Thoughts on Autumn Colour
I love this time of year.
If the weather is decent and Autumn storms haven’t denuded the branches, you will more than likely get a beautiful display of colour on those varieties that can offer it. Some trees and shrubs who have stood there most of the year unnoticed suddenly more then earn their place by blazing beautiful shades of orange, red and yellow.
This has been a great year for colour, the Red Oak, Quercus rubra which I am constantly reminded is planted too close to the house has yet again given a fine display, I find it is more a deep rusty red then the scarlet reds that the equally lovely Pin Oak (Quercus palustris) gives. The Pin Oak is a great grower in the more acidic parts of the country, it will thrive in a damp spot and there is plenty gardens and fields that can offer that.
Another old reliable is the Liquidamber, which can grow in quite wet ground, I prefer the worplesdon as I think the leaf is more defined and it stands out better. Acer rubrum and its many cultivars are strong growers in Ireland, Autumn blaze is in our own garden and I look forward to it’s display every year.
Another favourite of mine is the Tupelo tree, Nyssa sylvatica. It is a slow grower, but gives lovely Autumn shades and in my garden at least holds its leaves a bit longer than others. A good portion of our garden sits on very heavy clay, so is prone to hold water and even be sodden at times, so my quest for trees that can give autumn colour and take the wet has been very rewarding, the Nyssa fits right into that category.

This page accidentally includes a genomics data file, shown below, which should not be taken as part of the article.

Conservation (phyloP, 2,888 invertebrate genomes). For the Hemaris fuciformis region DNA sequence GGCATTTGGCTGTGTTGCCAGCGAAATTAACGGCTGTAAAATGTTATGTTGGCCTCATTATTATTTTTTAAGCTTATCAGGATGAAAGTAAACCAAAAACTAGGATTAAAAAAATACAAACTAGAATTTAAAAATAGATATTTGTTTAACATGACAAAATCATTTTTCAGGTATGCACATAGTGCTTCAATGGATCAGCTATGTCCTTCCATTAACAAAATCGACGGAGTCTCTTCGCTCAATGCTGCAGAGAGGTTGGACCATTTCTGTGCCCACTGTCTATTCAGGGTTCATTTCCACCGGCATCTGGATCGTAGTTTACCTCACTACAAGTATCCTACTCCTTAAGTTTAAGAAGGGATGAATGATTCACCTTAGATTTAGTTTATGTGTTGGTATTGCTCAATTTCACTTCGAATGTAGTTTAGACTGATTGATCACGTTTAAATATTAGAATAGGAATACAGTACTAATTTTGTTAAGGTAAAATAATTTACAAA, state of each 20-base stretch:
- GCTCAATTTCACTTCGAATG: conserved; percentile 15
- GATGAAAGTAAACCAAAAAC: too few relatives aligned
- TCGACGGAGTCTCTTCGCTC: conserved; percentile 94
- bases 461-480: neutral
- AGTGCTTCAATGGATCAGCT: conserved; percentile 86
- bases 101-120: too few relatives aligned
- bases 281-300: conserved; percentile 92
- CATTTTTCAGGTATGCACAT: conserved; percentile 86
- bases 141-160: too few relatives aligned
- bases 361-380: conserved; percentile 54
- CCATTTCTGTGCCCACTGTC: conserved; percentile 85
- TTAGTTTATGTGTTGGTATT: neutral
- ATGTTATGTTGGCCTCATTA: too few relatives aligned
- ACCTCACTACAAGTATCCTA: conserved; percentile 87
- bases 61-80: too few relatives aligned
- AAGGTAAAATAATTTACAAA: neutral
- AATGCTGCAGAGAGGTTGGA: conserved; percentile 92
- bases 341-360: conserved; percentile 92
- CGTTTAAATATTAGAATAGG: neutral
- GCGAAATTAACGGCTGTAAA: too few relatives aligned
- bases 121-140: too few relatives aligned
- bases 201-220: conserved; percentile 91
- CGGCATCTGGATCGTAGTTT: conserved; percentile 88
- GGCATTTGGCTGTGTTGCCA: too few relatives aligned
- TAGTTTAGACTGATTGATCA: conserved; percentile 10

Perhaps one of the kings of Autumn colour is the Persian ironwood, Parrotia persica. It can go any shade from red, pink, orange through to yellow and usually can have a mix of all at the same time, mine tends more towards the yellow, but it is young yet and I am sure it will give more with time.
It is the colour yellow that actually got me thinking about Autumn colour, everyone wants the reds but having a spattering of yellows in the mix really sets the other colours off, there is also nothing quite like the morning or evening Sun hitting and highlighting the butter yellows in the garden. Some of the more reliable yellows that I like would be Acer cappadocium aureum, which has yellow leaves from Spring onwards, Ginkgo biloba can also wow with its fine display as can the Larch. Populus tremula, our native aspen is a much underplanted tree, there is a few stands near me and every Autumn I keep an eye out for the yellow leaves trembling in the breeze. Acer platanoides, the Norway maple can go different shades, but the ones near me are mostly fine yellows. Acer campestre, the Field maple also has its good years while Birches in general tend towards yellow. There is loads of different trees I could mention for Autumn colour, the few listed above are only but a taste, the main point is don’t forget the yellows when thinking that you need a bit of Autumn colour in your garden.
Matt Keane from Future Forests
- Tags: Autumn colour
- Future Forests